We all know supplier management is important, especially the relationship aspect. We all know that if we don’t manage the relationship, then it could be hard to manage the performance and even harder to manage the risk. But what we don’t often know is where to start.
To that end, an article recently appeared on SIG‘s site that complemented an earlier series of posts on Robert Rudzki’s Transformation Leadership blog which, when taken together, give you a pretty good start.
In Supplier Relationship Management – How to Get Started with the Program, Pamela Schott noted that communicating and dealing with a large and diverse supplier community on a daily basis can be a challenge for any organization, and that, when implementing an SRM program, it is necessary to establish and gain executive buy-in on clear, concise objectives that align with the organization’s primary business goals.
She also noted that suppliers should be segmented according to risk and business impact, with the implication that high-risk and high business impact suppliers need to be carefully managed. A segmentation allows you to look at your supply base more pro-actively and identify opportunities to realign the management behaviors for suppliers based on the outcome.
In addition, you should scorecard your suppliers on a regular basis on key internal metrics, such as cost, delivery & support, administration & ease of doing business, quality & partnership, and technology. This will provide you with an understanding of high performing versus low performing suppliers and help you identify where additional effort needs to be extended.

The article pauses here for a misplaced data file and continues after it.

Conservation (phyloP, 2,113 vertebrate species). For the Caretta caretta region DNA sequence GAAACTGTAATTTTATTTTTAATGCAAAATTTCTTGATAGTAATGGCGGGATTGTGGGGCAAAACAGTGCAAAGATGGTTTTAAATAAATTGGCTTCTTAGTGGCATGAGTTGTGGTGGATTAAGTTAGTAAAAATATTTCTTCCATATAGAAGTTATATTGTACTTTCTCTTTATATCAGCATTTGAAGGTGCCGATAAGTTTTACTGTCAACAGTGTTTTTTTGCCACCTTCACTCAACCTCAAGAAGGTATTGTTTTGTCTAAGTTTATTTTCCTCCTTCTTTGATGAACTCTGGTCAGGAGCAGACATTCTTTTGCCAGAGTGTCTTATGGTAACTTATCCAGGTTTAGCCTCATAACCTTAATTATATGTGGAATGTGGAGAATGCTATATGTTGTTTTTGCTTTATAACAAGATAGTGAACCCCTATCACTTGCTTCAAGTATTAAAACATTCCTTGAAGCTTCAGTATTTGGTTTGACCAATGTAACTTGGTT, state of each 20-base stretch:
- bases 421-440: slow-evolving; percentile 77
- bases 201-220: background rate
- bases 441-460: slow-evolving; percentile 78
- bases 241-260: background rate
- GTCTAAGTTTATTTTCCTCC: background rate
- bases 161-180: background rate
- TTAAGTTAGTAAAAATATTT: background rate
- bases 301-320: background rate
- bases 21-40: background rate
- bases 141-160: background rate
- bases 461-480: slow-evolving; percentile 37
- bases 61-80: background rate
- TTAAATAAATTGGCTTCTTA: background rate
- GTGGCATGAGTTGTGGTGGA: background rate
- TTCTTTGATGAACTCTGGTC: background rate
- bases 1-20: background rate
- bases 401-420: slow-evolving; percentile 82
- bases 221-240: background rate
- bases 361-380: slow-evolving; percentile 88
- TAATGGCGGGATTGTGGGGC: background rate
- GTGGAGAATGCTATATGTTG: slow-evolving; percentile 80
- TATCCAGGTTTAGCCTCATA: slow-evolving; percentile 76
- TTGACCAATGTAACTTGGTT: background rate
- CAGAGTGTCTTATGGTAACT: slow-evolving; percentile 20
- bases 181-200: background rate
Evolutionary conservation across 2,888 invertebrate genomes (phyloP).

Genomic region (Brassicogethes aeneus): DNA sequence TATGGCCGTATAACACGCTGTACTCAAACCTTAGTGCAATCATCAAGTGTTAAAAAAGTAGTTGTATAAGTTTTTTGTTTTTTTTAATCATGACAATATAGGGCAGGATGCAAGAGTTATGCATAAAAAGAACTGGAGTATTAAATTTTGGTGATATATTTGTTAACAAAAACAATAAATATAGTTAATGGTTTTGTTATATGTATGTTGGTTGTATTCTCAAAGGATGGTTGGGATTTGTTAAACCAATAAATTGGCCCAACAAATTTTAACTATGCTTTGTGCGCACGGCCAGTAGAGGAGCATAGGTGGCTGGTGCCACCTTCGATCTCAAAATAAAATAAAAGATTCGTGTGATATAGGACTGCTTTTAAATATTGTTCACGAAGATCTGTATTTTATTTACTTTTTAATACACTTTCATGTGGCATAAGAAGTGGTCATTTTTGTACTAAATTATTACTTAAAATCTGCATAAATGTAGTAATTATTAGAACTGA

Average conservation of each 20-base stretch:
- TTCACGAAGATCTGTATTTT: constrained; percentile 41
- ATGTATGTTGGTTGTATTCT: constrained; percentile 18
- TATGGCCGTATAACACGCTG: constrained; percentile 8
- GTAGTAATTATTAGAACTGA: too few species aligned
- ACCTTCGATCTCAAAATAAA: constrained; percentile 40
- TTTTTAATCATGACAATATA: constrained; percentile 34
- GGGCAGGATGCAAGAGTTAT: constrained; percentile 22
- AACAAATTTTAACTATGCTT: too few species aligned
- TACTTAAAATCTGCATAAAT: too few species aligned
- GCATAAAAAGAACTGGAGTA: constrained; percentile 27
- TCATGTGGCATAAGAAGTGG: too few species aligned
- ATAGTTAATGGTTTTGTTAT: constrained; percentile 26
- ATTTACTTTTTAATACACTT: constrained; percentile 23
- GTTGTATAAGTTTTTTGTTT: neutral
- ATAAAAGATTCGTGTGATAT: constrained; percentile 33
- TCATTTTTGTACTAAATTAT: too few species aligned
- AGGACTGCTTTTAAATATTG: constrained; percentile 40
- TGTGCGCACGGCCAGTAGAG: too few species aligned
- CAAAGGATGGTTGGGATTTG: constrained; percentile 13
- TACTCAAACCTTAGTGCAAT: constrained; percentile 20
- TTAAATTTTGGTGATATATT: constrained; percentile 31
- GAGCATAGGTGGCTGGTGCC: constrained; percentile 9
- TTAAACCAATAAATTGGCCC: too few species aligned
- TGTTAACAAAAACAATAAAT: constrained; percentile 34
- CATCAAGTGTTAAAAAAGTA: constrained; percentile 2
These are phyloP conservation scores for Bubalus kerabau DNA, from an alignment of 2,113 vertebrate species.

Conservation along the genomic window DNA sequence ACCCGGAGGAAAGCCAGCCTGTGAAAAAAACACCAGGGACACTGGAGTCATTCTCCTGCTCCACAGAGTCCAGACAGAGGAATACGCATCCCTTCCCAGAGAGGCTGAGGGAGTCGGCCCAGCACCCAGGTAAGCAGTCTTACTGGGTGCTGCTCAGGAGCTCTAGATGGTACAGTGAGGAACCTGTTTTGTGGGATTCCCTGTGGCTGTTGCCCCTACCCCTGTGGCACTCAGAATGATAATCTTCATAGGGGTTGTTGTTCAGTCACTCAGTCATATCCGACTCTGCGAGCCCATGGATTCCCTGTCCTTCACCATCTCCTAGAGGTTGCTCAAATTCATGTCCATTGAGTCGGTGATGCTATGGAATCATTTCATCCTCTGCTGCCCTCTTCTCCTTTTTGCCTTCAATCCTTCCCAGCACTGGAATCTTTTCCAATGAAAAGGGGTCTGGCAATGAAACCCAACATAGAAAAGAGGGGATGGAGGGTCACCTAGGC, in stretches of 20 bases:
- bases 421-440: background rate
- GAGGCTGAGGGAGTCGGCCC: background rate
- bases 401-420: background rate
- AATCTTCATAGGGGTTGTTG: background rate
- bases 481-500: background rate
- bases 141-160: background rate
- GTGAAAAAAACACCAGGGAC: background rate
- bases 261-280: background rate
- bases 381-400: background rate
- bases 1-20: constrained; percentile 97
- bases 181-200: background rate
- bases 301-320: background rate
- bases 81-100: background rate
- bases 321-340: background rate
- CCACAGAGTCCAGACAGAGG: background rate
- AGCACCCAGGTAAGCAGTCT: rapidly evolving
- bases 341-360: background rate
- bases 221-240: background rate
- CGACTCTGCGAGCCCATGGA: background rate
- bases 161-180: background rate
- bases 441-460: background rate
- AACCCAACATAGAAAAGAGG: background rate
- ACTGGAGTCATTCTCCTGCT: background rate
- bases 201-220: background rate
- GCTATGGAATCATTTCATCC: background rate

In addition to managing your suppliers, you should also recognize them. As Robert Rudzki points out in The Role of Supplier Recognition, recognizing a supplier that does well often yields:
- further performance improvements
- improvements from suppliers who want to be recognized
… and this results in increased ROI across the board.
How should you recognize your suppliers? Robert Rudzki recommends an annual event where your “best of the best” suppliers are publicly acknowledged. Just be sure to note that, to pull this event off right, it will require leadership, effective program management, commitment from top management, a budget, and a long lead time. But considering the ROI potential, it could be worth it.